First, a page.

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To execute a movement, the CNS must appropriately select and activate the set of muscles that will produce the desired movement. This problem is particularly difficult because a variety of muscle subsets can usually be used to produce the same joint motion. The motor system is therefore faced with a motor redundancy problem that must be resolved to produce(More)
ACKNOWLEDGMENTS I would like to thank the co-chairs of my thesis committee, Rod Grupen and Andy Fagg, for their help during my graduate school career. Although many of the ideas in this thesis derive from Rod's vision, I was fortunate to hear perspectives from two professors who love the field and their work. Rod's gift is a profound intuition about how(More)
Exploit excess DOFs to best solve multiple subtasks in sequence or concurrently For a given subtask, the coarticulated strategy may q q Coarticulation Often, a complex motor task can be decomposed into a set sequence of subtasks. When there is redundancy in how each subtask is performed, we choose a way that tends to be best for the overall task. This(More)
In executing a voluntary movement, one is faced with the problem of translating a specification of the movement in task space (e.g., a visual goal) into a muscle-recruitment pattern. Among many brain regions, the primary motor cortex (MI) plays a prominent role in the specification of movements. In what coordinate frame MI represents movement has been a(More)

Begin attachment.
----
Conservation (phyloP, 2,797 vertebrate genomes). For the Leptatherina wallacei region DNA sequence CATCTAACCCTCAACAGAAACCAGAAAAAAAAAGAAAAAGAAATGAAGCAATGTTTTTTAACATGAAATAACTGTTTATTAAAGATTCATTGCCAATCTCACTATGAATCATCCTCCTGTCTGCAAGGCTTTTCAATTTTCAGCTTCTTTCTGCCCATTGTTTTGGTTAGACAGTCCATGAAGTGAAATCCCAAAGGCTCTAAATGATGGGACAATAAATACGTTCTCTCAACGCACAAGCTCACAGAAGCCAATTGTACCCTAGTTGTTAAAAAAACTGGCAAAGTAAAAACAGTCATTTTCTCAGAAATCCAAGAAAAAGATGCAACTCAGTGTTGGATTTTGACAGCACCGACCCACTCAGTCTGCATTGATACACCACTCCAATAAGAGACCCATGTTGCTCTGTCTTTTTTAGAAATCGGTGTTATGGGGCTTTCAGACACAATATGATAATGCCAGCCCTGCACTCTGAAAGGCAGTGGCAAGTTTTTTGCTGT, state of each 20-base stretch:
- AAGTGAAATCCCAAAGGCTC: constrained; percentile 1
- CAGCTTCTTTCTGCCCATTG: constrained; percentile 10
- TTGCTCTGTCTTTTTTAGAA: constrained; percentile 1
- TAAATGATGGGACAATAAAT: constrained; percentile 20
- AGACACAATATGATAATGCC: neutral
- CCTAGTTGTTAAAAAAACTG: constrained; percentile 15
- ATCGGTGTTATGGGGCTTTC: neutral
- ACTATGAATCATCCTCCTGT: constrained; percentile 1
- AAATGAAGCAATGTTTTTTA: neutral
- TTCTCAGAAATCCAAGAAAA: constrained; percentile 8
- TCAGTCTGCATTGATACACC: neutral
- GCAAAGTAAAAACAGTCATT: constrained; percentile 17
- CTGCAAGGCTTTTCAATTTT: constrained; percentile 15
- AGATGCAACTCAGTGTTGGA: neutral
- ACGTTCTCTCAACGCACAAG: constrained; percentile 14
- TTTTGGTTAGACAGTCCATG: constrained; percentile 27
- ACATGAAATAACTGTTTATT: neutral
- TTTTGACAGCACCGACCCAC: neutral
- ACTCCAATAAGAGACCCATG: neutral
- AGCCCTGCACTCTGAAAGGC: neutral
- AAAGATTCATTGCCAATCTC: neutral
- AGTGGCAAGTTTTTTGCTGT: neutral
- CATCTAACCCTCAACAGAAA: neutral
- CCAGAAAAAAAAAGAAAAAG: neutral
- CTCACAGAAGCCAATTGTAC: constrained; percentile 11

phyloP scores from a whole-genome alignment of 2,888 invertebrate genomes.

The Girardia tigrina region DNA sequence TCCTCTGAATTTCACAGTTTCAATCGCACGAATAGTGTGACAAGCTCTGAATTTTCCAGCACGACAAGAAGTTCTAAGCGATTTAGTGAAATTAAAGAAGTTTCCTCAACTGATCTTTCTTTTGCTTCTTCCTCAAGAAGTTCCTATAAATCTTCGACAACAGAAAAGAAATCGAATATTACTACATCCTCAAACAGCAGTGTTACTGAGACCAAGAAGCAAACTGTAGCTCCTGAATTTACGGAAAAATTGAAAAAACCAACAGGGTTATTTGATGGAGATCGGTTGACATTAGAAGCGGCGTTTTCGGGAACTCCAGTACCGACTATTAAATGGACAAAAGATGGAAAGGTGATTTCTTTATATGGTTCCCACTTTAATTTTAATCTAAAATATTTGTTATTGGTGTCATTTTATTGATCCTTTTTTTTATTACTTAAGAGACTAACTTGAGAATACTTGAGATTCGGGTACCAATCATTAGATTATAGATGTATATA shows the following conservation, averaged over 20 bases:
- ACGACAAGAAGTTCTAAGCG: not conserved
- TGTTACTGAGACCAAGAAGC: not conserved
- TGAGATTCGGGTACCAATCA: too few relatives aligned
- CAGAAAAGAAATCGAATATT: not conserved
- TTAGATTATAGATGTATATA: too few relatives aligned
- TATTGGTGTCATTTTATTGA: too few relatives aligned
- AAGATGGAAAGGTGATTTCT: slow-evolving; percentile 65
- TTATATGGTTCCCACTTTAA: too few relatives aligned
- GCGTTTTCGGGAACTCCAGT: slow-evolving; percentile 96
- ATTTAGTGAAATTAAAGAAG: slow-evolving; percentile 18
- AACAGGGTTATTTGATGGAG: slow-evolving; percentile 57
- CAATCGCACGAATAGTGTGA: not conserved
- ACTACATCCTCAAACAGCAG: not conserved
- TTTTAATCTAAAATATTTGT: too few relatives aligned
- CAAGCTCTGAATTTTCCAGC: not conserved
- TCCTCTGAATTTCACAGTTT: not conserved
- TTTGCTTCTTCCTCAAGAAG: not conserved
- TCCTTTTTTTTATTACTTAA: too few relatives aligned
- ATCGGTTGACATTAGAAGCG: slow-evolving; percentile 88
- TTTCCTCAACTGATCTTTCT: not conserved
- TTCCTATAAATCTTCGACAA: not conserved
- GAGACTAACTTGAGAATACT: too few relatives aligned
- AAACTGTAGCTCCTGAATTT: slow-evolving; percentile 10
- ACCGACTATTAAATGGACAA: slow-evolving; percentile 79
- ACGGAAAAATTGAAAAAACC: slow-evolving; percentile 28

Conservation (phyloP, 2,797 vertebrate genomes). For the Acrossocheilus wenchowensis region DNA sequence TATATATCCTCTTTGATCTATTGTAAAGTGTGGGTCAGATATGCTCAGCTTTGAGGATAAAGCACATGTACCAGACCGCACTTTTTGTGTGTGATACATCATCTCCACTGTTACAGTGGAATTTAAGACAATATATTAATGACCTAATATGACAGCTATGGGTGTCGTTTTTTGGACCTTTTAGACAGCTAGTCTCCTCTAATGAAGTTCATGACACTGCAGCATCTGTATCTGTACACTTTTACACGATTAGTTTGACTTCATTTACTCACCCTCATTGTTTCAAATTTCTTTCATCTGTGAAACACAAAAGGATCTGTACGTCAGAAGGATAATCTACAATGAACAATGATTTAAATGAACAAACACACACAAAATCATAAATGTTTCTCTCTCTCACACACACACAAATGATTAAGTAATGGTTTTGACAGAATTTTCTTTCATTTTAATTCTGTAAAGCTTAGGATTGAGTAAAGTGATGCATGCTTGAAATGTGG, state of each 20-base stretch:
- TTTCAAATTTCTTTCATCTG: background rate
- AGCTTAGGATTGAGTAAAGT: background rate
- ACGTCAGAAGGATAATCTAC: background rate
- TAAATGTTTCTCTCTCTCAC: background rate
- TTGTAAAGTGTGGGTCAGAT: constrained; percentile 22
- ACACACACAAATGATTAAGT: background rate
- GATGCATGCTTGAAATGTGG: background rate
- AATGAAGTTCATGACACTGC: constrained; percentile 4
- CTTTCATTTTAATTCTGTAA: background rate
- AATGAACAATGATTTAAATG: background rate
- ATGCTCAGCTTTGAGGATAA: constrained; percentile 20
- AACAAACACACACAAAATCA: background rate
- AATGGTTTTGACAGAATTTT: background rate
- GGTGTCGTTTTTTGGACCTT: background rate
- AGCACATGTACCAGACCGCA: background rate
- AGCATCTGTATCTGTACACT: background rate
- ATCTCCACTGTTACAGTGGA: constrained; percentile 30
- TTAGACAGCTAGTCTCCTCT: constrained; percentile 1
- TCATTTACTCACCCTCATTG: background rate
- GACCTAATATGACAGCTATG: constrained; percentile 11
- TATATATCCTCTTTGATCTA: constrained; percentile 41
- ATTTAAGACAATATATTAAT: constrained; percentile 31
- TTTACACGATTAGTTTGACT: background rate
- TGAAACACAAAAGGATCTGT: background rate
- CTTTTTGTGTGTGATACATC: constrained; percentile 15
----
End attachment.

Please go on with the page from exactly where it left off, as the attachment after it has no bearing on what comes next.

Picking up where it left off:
Change in behavior and neural activity in skill acquisition suggests that control is transferred from cortical planning areas (e.g., the prefrontal cortex, PFC) to the basal ganglia (BG). Planning has large computational and representational requirements but requires little experience with a task. The BG are thought to employ a simpler control scheme and(More)
We introduce a biologically motivated, formal framework or " ontology " for dealing with many aspects of action discovery which we argue is an example of intrinsically motivated behaviour (as such, this chapter is a companion to that by Redgrave et al. in this volume). We argue that action discovery requires an interplay between separate internal forward(More)
Often, when animals encounter an unexpected sensory event, they transition from executing a variety of movements to repeating the movement(s) that may have caused the event. According to a recent theory of action discovery (Redgrave and Gurney, 2006), repetition allows the animal to represent those movements, and the outcome, as an action for later(More)
To my family. ACKNOWLEDGEMENTS In December 2002 I travelled to Vancouver, Canada, with my sister. When our grandmother was a child, she and her family emigrated from Sweden to Canada and settled near a small town called Hope in the vicinity of Vancouver. After the depression struck in 1929, the financial prospects were poor, so the family decided to return(More)